Carly Rae Jepsen has always had a soft spot for theatre.
She has appeared in a Broadway version of Rodgers and Hammerstein’s “Cinderella” and as beauty school dropout Frenchy in Fox’s 2016 “Grease Live!” special after her 2012 hit single Call Me Possibly,” which spent nine straight weeks at No. 1 on the Billboard Hot 100 list.
So, when it came time to film a video for “Surrender My Heart,” the upbeat first single from her new album, “The Loneliest Time,” Jepsen wanted to pay respect to her musical heritage. The meta film was shot in two days at New York’s United Palace theatre in collaboration with technology manufacturer Lenovo. It stars famous dancer Isabella Boylston and “30 Rock” star Jane Krakowski as a comically self-absorbed director in charge of Jepsen’s new music video.
“We wanted to reflect a little of the pandemonium of show business, as well as the notion that every time that you put on a presentation like this, it feels like a dinky,” Jepsen explains. “This shoot was no exception. There were many moving elements, but it all came together in the end.”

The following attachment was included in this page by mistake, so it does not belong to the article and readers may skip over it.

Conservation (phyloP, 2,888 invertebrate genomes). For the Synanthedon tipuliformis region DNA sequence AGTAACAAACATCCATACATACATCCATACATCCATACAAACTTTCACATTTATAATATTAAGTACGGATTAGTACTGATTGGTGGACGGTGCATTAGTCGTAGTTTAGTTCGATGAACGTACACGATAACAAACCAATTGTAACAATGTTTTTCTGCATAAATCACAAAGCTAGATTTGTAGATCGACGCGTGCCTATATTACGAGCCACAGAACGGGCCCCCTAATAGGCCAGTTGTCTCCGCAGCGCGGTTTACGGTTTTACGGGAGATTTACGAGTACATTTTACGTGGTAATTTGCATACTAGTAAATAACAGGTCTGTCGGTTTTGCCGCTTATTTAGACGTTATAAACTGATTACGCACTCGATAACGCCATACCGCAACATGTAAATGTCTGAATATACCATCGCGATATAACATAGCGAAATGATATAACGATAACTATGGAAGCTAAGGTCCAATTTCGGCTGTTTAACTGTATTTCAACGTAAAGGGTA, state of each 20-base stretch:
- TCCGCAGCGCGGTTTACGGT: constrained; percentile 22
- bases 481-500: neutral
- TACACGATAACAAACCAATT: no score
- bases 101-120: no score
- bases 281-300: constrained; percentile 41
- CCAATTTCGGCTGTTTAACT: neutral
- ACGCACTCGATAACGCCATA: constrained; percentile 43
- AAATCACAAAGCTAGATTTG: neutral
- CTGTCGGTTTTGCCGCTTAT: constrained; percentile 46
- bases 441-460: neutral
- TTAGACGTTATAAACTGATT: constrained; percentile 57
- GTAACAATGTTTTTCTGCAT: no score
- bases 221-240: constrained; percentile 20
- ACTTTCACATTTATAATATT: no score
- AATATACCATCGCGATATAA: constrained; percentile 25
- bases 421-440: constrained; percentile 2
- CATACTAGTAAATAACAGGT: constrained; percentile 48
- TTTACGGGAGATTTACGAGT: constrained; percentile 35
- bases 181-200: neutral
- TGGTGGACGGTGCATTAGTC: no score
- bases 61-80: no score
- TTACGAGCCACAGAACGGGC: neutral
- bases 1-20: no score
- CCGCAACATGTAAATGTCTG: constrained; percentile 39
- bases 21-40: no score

Jepsen, 37, is also riding high on the viral popularity of the “Loneliest Time” title tune. Featuring fellow Canadian Rufus Wainwright, the song has burst on TikTok owing to its famous bridge. She chats to USA TODAY about it and more.
What was the inspiration for the song “Surrender My Heart?”
My first experience with mourning left me shaken when I lost my grandma. It was influencing how I wanted to love and feel and move through the world. The resulted in a lot of studying and going to see a therapist, who offered that lovely remark about “softening up” and “opening up.” And, rather than “toughening up” for the world, be prepared to feel the difficult things: the good and the terrible. Because you can’t block one thing without blocking everything else, and that’s no way to live.
So, when we turned that notion musically into a music video, the message of the song didn’t change, but it took on a more dramatic tone. We’ve got the large dresses, the big clothing, and the stage vibe. To me, standing on an empty stage performing a song is the essence of what it means to be vulnerable, and I wanted to highlight that in a major manner.
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